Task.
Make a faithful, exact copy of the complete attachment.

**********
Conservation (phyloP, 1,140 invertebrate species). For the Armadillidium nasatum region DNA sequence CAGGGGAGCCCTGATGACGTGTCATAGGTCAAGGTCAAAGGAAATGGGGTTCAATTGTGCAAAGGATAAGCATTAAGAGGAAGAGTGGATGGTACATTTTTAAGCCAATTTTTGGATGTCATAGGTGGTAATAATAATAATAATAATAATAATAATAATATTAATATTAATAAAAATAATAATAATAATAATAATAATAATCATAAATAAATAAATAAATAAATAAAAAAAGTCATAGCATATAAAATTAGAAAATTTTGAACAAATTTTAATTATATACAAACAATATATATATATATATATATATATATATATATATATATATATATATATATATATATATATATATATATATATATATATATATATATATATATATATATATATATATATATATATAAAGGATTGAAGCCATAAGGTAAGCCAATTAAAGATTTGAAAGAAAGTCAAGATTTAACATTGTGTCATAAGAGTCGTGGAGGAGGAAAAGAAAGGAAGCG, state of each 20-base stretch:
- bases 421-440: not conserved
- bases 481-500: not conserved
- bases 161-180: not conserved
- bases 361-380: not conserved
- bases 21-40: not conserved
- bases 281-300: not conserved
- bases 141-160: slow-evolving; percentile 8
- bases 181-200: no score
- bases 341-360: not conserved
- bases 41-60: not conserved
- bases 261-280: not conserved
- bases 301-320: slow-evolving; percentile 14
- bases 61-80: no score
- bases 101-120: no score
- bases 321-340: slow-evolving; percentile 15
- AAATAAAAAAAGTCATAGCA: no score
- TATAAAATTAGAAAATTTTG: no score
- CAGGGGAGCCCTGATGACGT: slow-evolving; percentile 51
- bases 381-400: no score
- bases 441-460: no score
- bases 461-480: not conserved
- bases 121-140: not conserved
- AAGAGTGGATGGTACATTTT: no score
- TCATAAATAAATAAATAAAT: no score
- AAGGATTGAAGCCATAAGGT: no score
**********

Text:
Conservation (phyloP, 1,140 invertebrate species). For the Armadillidium nasatum region DNA sequence CAGGGGAGCCCTGATGACGTGTCATAGGTCAAGGTCAAAGGAAATGGGGTTCAATTGTGCAAAGGATAAGCATTAAGAGGAAGAGTGGATGGTACATTTTTAAGCCAATTTTTGGATGTCATAGGTGGTAATAATAATAATAATAATAATAATAATAATATTAATATTAATAAAAATAATAATAATAATAATAATAATAATCATAAATAAATAAATAAATAAATAAAAAAAGTCATAGCATATAAAATTAGAAAATTTTGAACAAATTTTAATTATATACAAACAATATATATATATATATATATATATATATATATATATATATATATATATATATATATATATATATATATATATATATATATATATATATATATATATATATATATATATATATATAAAGGATTGAAGCCATAAGGTAAGCCAATTAAAGATTTGAAAGAAAGTCAAGATTTAACATTGTGTCATAAGAGTCGTGGAGGAGGAAAAGAAAGGAAGCG, state of each 20-base stretch:
- bases 421-440: not conserved
- bases 481-500: not conserved
- bases 161-180: not conserved
- bases 361-380: not conserved
- bases 21-40: not conserved
- bases 281-300: not conserved
- bases 141-160: slow-evolving; percentile 8
- bases 181-200: no score
- bases 341-360: not conserved
- bases 41-60: not conserved
- bases 261-280: not conserved
- bases 301-320: slow-evolving; percentile 14
- bases 61-80: no score
- bases 101-120: no score
- bases 321-340: slow-evolving; percentile 15
- AAATAAAAAAAGTCATAGCA: no score
- TATAAAATTAGAAAATTTTG: no score
- CAGGGGAGCCCTGATGACGT: slow-evolving; percentile 51
- bases 381-400: no score
- bases 441-460: no score
- bases 461-480: not conserved
- bases 121-140: not conserved
- AAGAGTGGATGGTACATTTT: no score
- TCATAAATAAATAAATAAAT: no score
- AAGGATTGAAGCCATAAGGT: no score